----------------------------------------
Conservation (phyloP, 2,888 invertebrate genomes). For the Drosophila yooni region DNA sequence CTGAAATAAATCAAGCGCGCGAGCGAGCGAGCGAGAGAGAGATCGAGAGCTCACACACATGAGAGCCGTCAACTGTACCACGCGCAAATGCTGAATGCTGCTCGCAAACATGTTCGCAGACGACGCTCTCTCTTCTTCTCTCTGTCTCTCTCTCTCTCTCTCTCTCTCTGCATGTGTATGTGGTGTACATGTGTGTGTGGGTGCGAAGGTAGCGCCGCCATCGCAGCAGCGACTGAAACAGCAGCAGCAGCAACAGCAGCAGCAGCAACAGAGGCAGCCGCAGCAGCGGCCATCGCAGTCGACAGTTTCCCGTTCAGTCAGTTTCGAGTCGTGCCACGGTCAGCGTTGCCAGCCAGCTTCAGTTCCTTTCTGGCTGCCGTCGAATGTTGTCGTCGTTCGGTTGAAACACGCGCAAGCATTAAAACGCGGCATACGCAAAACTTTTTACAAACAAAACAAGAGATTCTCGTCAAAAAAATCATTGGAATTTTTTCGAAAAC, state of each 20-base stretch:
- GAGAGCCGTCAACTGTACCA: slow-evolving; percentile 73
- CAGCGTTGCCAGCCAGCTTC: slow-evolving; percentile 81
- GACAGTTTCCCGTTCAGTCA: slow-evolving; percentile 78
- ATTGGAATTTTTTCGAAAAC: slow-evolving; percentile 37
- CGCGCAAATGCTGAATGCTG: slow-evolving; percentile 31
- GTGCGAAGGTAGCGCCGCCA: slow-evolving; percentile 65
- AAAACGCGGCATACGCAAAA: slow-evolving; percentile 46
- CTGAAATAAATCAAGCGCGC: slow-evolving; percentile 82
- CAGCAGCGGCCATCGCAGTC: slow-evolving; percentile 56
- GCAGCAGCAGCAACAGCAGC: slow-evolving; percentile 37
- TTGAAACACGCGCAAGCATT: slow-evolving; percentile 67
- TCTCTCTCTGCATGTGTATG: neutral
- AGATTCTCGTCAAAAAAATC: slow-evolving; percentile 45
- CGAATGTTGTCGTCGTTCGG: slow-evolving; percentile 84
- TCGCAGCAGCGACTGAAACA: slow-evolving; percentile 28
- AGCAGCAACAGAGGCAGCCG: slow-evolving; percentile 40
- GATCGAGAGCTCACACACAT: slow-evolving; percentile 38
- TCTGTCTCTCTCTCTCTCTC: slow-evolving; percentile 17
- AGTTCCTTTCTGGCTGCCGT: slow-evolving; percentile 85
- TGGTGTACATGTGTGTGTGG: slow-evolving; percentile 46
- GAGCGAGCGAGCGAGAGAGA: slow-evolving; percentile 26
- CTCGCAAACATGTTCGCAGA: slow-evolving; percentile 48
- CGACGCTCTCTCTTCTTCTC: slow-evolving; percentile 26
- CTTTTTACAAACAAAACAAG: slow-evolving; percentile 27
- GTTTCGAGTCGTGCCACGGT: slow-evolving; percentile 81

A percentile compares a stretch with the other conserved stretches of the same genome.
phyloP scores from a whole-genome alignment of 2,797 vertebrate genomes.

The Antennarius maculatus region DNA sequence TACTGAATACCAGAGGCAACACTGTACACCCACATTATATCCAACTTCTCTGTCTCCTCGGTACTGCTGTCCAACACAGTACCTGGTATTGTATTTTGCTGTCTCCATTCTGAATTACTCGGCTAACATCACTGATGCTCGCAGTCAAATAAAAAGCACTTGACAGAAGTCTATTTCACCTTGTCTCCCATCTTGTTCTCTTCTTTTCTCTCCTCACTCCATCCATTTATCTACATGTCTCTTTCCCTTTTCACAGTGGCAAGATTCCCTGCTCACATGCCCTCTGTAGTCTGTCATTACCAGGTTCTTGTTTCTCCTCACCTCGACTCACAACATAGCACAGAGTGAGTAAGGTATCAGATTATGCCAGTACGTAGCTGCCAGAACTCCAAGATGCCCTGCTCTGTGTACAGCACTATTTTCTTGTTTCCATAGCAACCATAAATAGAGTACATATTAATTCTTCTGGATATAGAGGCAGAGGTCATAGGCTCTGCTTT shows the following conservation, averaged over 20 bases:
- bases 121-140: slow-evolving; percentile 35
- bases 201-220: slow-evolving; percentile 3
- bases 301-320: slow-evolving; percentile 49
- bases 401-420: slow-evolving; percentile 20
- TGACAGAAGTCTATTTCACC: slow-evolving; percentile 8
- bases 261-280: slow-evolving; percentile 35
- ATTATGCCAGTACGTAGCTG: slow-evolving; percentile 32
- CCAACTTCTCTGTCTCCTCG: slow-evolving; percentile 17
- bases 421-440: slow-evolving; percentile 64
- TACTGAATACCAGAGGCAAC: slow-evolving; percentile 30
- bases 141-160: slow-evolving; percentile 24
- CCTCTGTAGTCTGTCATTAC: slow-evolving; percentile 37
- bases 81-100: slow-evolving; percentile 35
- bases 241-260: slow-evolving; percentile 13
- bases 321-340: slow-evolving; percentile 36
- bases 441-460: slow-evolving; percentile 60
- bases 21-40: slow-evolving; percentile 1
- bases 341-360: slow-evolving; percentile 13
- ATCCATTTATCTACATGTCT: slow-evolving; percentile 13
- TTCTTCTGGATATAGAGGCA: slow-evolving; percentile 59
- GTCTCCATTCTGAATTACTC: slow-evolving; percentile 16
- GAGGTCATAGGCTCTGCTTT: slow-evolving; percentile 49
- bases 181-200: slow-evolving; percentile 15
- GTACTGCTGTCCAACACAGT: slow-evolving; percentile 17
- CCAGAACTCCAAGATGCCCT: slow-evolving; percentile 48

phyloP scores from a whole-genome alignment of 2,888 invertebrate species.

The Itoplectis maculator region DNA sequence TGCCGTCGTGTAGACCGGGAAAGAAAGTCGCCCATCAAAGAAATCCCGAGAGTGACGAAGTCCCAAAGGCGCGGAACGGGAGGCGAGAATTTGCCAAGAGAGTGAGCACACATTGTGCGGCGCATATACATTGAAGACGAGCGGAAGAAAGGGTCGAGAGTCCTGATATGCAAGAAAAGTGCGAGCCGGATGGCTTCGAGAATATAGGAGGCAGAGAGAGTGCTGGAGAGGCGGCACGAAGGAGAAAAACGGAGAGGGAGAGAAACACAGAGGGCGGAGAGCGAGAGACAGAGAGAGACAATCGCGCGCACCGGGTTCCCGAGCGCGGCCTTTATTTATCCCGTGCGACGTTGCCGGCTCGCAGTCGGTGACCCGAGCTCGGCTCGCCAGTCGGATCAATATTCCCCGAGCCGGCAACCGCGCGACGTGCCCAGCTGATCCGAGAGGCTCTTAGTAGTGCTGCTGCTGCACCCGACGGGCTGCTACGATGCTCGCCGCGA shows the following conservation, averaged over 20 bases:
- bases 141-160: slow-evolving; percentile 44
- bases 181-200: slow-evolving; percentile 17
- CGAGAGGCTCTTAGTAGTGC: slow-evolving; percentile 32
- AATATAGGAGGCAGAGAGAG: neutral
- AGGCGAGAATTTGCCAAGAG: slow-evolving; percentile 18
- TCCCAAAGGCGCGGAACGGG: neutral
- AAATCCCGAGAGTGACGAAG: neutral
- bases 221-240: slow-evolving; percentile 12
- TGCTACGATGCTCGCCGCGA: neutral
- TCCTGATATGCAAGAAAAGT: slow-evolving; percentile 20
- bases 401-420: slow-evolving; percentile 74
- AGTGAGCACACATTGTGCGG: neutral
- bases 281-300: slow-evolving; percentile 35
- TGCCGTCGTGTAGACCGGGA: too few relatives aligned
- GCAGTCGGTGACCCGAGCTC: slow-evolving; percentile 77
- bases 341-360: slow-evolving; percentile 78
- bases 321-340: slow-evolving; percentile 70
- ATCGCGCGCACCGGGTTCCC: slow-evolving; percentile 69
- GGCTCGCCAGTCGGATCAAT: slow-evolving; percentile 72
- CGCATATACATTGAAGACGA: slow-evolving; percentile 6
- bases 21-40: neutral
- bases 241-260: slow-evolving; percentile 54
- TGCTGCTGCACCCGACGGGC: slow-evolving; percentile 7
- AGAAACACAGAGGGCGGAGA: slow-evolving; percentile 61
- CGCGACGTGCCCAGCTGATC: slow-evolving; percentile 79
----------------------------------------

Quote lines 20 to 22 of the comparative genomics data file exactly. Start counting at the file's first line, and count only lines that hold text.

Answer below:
- AGTTCCTTTCTGGCTGCCGT: slow-evolving; percentile 85
- TGGTGTACATGTGTGTGTGG: slow-evolving; percentile 46
- GAGCGAGCGAGCGAGAGAGA: slow-evolving; percentile 26